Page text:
The Key Differences Between an LPN and an RNby American Institute of Alternative Medicine on July 17, 2018
If you’re deciding on an nursing program, there really isn’t a ‘right’ or ‘wrong’ option when choosing between a Licensed Practical Nurse (LPN) and a Registered Nurse (RN). You can weigh your options and decide on what you’re comfortable with in terms of responsibilities, pay, and the amount of education it will take to attain each position. Either choice can be an excellent career path, depending on your individual situation. However, understanding the key differences between each role is important when considering your future in the healthcare industry. Here’s a few of the major distinctions between these two positions.
Education For LPN vs RN
In order to become an LPN, you need a high school diploma or GED. From there, you must attend and complete an accredited practical nursing program. This usually takes about a year to complete, and these courses are typically available at a technical or community college. These courses often cover nursing along with biology and pharmacology, and may be accompanied by supervised clinical experiences.
Becoming an RN usually requires a little more schooling. In order to go this route, you need an associate’s degree in nursing or a diploma from an approved nursing program (such as our Advanced Placement Program). These typically take about 2 to 3 years to complete. Alternatively, you can also acquire a bachelor’s of science in nursing, which will take about 4 years to complete. Each of these programs will include courses that revolve around behavioral science and physical science, while also providing you with clinical experiences in a variety of workplaces.
Nursing Job Duties
As an LPN, your typical job activities are focused around providing basic, routine care to patients. This can include checking blood pressure, monitoring vitals, changing dressings and catheters, and updating medical charts. A large part of the job is also making certain that the patients you’re assisting are comfortable. Because many of them may have physical disabilities, this may consist of escorting patients to their rooms, helping them bathe, eat, and clothe themselves, and simply talking to them on a day to day basis. Speaking with your patients will help you observe and understand their physical and mental state, and provide them with emotional support.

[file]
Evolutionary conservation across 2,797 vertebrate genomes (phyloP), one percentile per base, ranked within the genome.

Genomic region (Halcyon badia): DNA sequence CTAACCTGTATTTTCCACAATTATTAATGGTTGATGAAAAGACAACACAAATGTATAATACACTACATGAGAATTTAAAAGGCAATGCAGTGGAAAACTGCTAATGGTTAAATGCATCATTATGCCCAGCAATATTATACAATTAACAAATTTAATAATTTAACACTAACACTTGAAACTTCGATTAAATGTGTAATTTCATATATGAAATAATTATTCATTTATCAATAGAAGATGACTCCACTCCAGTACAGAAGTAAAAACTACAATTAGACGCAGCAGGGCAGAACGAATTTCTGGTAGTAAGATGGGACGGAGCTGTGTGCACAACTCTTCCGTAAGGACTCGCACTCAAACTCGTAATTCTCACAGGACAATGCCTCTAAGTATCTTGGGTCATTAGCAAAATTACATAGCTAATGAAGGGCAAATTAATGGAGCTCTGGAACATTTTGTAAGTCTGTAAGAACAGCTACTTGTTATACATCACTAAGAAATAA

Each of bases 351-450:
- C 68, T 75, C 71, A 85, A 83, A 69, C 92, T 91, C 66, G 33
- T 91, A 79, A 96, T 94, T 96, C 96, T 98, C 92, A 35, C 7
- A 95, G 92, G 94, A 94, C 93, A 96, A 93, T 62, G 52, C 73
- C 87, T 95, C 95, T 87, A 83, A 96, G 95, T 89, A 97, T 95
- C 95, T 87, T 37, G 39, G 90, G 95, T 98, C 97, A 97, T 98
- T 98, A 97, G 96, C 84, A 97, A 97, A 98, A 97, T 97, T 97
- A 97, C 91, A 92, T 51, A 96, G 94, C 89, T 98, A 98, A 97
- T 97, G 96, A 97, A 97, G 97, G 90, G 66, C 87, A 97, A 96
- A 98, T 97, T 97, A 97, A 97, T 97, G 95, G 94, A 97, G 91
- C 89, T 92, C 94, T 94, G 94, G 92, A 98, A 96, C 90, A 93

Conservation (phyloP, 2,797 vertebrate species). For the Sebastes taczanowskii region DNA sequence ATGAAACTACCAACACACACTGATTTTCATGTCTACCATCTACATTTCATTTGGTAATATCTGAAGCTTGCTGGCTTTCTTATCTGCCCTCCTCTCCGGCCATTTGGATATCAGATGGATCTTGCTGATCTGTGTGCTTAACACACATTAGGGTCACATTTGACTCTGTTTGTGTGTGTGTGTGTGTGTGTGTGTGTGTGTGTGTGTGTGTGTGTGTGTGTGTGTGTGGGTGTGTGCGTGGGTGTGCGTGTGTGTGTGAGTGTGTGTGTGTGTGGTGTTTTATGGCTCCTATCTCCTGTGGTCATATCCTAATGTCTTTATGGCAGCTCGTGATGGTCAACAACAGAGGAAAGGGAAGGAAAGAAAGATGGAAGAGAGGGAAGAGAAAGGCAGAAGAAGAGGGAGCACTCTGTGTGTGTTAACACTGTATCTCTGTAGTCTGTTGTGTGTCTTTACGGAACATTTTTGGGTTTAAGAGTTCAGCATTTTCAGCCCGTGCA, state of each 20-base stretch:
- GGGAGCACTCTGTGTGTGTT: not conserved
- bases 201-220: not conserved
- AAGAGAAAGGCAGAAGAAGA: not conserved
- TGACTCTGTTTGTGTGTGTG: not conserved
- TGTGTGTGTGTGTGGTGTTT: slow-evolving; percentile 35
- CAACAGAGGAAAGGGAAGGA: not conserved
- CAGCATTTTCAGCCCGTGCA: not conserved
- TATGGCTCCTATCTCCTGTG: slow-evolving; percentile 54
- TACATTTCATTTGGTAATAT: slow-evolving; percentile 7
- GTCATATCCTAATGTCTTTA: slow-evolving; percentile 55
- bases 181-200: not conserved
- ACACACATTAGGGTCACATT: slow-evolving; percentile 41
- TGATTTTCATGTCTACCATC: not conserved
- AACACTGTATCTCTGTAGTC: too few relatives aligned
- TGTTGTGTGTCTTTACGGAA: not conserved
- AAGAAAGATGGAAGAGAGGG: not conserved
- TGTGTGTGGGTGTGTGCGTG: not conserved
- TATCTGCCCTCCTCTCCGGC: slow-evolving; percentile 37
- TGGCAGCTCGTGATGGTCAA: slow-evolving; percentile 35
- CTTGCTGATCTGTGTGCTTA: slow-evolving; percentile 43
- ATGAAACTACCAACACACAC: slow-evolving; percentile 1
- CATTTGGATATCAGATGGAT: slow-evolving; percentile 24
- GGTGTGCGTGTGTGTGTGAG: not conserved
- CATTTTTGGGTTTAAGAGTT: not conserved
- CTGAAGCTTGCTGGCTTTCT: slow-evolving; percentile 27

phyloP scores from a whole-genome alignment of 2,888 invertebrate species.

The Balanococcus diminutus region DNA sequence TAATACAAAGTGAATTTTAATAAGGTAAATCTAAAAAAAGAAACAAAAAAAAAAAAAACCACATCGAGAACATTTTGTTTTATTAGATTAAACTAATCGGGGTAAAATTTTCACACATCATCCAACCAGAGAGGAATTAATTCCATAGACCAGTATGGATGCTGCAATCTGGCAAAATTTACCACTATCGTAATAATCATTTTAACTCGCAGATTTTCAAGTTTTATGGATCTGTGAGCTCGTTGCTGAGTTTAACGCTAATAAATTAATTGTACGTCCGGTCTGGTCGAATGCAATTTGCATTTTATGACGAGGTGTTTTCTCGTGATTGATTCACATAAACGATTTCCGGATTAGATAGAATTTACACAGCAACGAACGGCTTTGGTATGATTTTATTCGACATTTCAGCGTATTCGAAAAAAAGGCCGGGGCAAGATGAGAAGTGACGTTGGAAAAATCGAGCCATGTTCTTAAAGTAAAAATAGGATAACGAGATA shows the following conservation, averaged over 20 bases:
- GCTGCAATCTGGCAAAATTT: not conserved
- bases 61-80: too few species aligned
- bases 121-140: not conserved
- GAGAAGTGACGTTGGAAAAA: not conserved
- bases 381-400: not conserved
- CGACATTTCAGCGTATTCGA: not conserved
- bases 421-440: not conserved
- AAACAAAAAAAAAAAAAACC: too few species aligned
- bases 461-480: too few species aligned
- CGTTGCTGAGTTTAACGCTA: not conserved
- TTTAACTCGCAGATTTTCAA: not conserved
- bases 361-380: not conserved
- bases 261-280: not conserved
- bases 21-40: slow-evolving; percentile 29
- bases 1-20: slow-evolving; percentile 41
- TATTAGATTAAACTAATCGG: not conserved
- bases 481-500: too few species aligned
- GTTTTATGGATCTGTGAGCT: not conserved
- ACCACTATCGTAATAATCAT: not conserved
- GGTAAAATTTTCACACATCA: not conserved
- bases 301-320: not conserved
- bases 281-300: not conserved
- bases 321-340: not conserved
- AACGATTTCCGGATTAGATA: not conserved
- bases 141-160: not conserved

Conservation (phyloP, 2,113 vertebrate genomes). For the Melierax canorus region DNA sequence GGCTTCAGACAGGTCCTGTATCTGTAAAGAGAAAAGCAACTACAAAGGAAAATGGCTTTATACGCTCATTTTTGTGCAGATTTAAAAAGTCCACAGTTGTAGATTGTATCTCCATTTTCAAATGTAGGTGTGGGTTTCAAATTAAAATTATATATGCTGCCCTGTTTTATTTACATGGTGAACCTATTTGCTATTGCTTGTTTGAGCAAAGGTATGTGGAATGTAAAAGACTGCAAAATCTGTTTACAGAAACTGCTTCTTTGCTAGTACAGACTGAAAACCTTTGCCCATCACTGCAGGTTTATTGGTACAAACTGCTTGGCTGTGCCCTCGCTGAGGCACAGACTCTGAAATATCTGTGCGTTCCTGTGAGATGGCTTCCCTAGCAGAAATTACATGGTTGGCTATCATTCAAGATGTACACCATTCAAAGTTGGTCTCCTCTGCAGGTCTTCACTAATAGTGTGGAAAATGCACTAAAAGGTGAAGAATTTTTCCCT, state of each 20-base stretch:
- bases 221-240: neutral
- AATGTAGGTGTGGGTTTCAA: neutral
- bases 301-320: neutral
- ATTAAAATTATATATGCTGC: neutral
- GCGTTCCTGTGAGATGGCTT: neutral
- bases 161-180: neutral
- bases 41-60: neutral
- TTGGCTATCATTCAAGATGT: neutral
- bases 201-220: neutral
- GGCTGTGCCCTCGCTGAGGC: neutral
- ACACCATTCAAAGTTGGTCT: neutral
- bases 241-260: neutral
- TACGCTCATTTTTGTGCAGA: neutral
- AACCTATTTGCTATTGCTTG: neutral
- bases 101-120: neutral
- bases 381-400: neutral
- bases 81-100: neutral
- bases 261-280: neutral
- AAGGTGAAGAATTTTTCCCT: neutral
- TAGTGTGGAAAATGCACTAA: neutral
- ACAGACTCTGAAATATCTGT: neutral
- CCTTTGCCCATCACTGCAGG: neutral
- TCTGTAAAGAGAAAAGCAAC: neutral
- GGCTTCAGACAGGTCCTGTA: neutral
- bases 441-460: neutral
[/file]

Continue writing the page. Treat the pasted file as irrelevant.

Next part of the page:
The duties of an RN are far more prescriptive. These involve administering medication and injections, operating medical equipment, and performing diagnostic tests. As an RN, you would also typically assist with patient rehabilitation and help patients understand how to manage their conditions after they’ve been treated. Additionally, the role of an RN is somewhat supervisory, and the management of certain personnel, such as nursing and home care aids can be expected.
Money is always a major consideration when choosing a career path, and while higher pay isn’t and end-all when choosing an entry-level nursing position, it’s still an important factor when making your decision. As an LPN, you’ll typically be making somewhere around $43,000 to $45,000 yearly. However, this number can go up with years of experience, a promotion to a supervisory position, or if you gain any special certifications that can help you provide better healthcare in certain situations such as hospice or geriatric care.
Due to the added responsibilities, the median salary for an RN is a bit higher at around $67,000 to $70,000 per year. Like LPNs, RNs can also increase their salary over time by gaining experience, earning promotions, or by pursuing a specialization such as pediatric oncology, dermatology, or diabetes management.
Nursing Career Advancement
If you’re an LPN with experience, you can expect to move on to a supervisory role at some point. Additionally, you can acquire specialized certifications in the areas of long-term care, IV administration, advanced life support, and hospice care.
However, if you decide to make the jump to become an RN, the available paths toward career advancement begin to multiply. With the appropriate experience and education, you can go on to become a chief nursing officer (CNO), advanced practice registered nurse (APRN), or move on to the business or technological side of the healthcare industry.
Get Started on Your Nursing Career
If you’re an LPN that’s interested in taking the next step in your nursing career, consider our Advanced Placement Program today. At the American Institute of Alternative medicine, we’ll guide you through the skills you need to become an RN, while also educating you about ethics and emotional care, both in classrooms and alongside professionals. The program is only 15 months divided into 12-week quarters for a total of 1226 program hours, earning you 90 credit hours.